Finally the brain tired itself out. It came back to the heart, and this time it listened patiently to the mumbled noises of little grief. To the brain’s surprise, the mumbles began to change into intelligible sentences. “My name is grief, and I’m here to stay,” said little grief. “I am here to remind everyone that life is finite, but love is infinite. If you give me regular acknowledgment and honor my purpose your existence will benefit. If you ignore me or try to fight me, I will simply transform and show up in bigger, badder places.” The heart, still rocking, nodded quietly in agreement. The brain went for a long walk to consider little grief’s words.

On Paying Attention to Intention

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In the last few months I’ve felt better overall than I have in a long time. My current combination of self-care practices seem to be working well for the most part, and it feels good when I’m able to maintain a feeling of balance for extended periods of time. My main struggle continues to be meeting the sense of losing balance with stress and frustration. After a wonderful Sunday of biking around the city, lounging in the rose garden in Golden Gate Park, and hanging out with friends, I woke up feeling anxious and stressed on Monday (primarily related to pending housing uncertainties). My inner dialogue starts up the anxious thoughts of, “Ugh, but I was doing so well yesterday!” and, “I must immediately figure out a plan! That’s the only way to get out of this stress!” When I allow myself to fuel these thoughts with similar ones like them, the fire spreads, and I have a much harder time remembering the tactics that help me maintain balance.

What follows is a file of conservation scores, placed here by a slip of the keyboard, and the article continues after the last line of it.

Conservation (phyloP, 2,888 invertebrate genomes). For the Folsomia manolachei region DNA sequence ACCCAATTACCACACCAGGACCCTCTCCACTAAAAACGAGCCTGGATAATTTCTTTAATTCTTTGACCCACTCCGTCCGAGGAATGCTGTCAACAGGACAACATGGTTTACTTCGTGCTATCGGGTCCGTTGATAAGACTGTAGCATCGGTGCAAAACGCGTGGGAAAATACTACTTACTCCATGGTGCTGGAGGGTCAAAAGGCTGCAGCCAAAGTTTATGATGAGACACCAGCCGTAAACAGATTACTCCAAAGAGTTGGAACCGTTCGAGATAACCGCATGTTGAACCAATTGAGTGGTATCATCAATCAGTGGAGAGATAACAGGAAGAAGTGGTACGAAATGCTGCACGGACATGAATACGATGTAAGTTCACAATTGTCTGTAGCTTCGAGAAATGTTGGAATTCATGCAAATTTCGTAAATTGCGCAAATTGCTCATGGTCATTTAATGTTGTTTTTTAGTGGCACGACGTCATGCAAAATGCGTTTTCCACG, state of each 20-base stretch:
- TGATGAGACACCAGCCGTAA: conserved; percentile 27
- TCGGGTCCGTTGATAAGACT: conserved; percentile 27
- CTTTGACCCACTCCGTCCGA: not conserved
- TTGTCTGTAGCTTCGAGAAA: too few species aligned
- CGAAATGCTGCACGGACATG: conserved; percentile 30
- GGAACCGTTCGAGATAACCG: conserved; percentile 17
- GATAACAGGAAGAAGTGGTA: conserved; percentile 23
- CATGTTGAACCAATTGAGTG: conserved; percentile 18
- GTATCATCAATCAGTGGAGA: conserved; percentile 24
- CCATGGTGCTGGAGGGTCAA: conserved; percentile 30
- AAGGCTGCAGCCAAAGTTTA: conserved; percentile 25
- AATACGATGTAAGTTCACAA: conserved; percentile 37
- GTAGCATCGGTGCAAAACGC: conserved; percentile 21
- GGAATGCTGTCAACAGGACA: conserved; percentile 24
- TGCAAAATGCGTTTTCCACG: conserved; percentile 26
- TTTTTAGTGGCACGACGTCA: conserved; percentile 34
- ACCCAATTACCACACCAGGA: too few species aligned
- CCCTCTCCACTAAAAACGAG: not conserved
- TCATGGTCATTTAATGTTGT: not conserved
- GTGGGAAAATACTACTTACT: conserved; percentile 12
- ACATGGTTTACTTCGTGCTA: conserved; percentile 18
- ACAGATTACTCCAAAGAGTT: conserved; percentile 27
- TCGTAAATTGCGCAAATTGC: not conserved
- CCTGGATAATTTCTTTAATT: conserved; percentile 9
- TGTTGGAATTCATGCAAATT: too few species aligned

Part of the issue here is the false narrative that because I was “doing so well yesterday” (read: feeling happy) the reappearance of stress or anxiety signals that I’m no longer “doing well”. Feeling balanced, like anything in life, is not a linear trajectory, which is extremely hard to remember in moments that feel anything like a setback or a failure. I try to remind myself that the movement above and below the state of balance is a cycle. Unfortunately I still forget this, and worry when the lower feelings surface or catch me by surprise.